Analytical chemistry is vitally important to the food industry, the UK’s biggest manufacturing sector, and separation science contributes to its role in ensuring food is safe, authentic, nutritious and enjoyable. The RSC’s Separation Science Group and the Food Group are thus pleased to announce the second bi-annual, one-day meeting on ‘Advances in the Chemical Analysis of Food’. The meeting will be held at Burlington House in London, on the 27th of April (2018). Confirmed speakers include Prof Andy Taylor (Flavometrix/University of Nottingham), Dr Dara Fitzpatrick (University College Cork), Prof John Dean (Northumbria University), Dr James Donarski (Fera UK) and the SSG’s own Prof John Langley (University of Southampton). Special registration rates for RSC members and students, and a limited number of travel bursaries are available for undergraduate and postgraduate students.  Registration details are available here, and a full agenda will be available soon. Abstract submissions for oral presentations will be accepted till the 2nd of March (that’s this Friday!), and you can register all the way till the 26th of April – though you really should register today!

HTC-15 is almost here! And if you haven’t already registered, here’s a list of our top 10 reasons you should do so immediately:

  1. The brilliant separation science: The conference programme speaks for itself  – three days of great talks, posters, vendor exhibits, and all your favourite separation scientists under one (historic) roof.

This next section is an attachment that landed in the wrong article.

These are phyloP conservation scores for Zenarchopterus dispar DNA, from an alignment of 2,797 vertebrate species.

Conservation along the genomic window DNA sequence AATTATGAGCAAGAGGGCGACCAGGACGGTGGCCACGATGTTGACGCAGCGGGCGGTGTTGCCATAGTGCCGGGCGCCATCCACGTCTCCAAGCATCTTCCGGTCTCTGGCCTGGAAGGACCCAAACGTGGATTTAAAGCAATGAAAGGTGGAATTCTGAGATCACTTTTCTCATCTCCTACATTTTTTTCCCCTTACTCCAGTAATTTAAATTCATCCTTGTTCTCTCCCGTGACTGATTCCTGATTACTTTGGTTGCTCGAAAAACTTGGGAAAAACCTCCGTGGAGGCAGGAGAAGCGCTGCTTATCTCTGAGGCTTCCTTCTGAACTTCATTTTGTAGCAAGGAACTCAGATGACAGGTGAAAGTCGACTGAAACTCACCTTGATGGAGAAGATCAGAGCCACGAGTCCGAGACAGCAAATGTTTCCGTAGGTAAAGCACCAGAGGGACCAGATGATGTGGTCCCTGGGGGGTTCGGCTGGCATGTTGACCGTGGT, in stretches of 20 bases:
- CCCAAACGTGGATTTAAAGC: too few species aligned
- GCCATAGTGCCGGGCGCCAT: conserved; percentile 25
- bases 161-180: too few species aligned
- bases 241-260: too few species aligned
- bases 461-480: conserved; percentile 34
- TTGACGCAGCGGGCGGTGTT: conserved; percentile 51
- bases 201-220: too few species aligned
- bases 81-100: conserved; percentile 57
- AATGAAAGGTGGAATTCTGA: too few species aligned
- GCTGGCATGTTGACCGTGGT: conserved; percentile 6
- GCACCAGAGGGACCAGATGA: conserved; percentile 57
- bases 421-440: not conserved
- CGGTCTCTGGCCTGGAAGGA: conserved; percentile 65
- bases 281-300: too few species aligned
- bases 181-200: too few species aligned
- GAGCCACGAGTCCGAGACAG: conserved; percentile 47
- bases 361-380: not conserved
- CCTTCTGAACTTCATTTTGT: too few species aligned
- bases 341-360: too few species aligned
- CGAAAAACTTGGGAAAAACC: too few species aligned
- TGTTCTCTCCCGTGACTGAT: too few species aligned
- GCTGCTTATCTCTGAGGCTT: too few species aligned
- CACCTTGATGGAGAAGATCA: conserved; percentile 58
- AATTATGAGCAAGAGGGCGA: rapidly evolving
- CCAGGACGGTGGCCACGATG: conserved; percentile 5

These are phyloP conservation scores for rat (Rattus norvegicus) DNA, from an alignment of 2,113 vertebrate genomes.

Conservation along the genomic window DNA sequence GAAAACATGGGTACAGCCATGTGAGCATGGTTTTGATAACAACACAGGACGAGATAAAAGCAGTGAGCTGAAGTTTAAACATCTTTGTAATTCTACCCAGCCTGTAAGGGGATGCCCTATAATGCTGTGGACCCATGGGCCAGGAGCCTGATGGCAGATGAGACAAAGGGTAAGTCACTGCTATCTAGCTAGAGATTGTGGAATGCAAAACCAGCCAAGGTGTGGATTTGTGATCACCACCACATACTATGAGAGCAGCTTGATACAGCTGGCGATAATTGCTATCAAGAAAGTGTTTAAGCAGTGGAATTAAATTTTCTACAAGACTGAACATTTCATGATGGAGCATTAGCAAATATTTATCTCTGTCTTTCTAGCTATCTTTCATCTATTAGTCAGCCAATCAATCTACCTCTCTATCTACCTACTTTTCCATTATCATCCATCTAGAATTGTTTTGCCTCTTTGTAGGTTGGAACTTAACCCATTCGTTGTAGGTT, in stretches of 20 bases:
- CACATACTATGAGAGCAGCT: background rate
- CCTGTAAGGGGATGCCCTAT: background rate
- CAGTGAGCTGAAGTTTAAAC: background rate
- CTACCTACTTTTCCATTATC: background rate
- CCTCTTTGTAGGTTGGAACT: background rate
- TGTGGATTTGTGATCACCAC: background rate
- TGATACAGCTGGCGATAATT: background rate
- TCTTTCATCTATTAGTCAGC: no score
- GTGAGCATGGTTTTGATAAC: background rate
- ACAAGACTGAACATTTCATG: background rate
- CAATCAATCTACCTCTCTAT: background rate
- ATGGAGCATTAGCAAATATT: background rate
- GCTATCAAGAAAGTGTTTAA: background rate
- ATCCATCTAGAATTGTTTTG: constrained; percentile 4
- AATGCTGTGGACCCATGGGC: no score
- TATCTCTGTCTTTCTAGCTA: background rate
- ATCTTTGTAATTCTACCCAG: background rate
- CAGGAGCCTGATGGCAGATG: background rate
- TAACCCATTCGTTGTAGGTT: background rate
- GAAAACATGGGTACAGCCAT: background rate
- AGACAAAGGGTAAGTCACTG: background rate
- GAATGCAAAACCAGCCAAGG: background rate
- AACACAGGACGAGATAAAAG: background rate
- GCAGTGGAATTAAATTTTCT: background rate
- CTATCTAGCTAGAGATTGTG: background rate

2. The outstanding plenary lectures: Prof Peter Schoenmakers, Prof Rob Beynon, Prof Tuulia Hyotylainen, and Dr Eric Little will all be presenting plenary lectures, and we still haven’t mentioned our Knox Medal winner…
  3. The 2017 Knox Memorial Lecture (Prof Peter Myers!!!): As you may have heard, Prof Peter Myers was awarded the 2017 Knox Medal, and will be opening the conference with a plenary lecture entitled Why do we still use silica?, which we expect will be the usual scientific tour de force that we’ve come to expect of him.
  4. The short courses: Three day-long short courses on SFC, biopharms and statistical analysis of chromatographic data, all led by experts and innovators in these fields.
  5. The excellent posters: Poster presentations are a great way to discuss new research with the scientists who produced it, and HTC-15 has some great new research on show at the poster sessions. You can still submit late-breaking poster abstracts here.
  6. The fabulous early-career researchers: The 24 ECR talks and many ECR posters are a heartening reminder that separation science continues to attract the best and brightest talent.
  7. The vendor exhibits and seminars: Hear the latest news from all the big vendors and see how their products can help you do better science. And if that isn’t enough, cough vendor freebies cough.
  8. The networking opportunities: A gala conference dinner, a beer degustation event, and all those coffee breaks between sessions – that’s plenty of time to strike up a conversation with that researcher you always meant to collaborate with, that ECR who you think would make a great new addition to your institution, or that keynote speaker whose work has always inspired you.
  9. The venue: Did we mention that the venue is the historic, beautiful Cardiff City Hall, in the middle of the Welsh capital, home to this castle and this museum and this market? And that Great Western Railway offers discounted rail tickets to anyone travelling to Cardiff for a conference?
  10. The fact that you really really want to: because HTC-15 is the premier analytical conference in the UK in 2018, and because reasons 1-9 are very persuasive. So don’t wait, register now!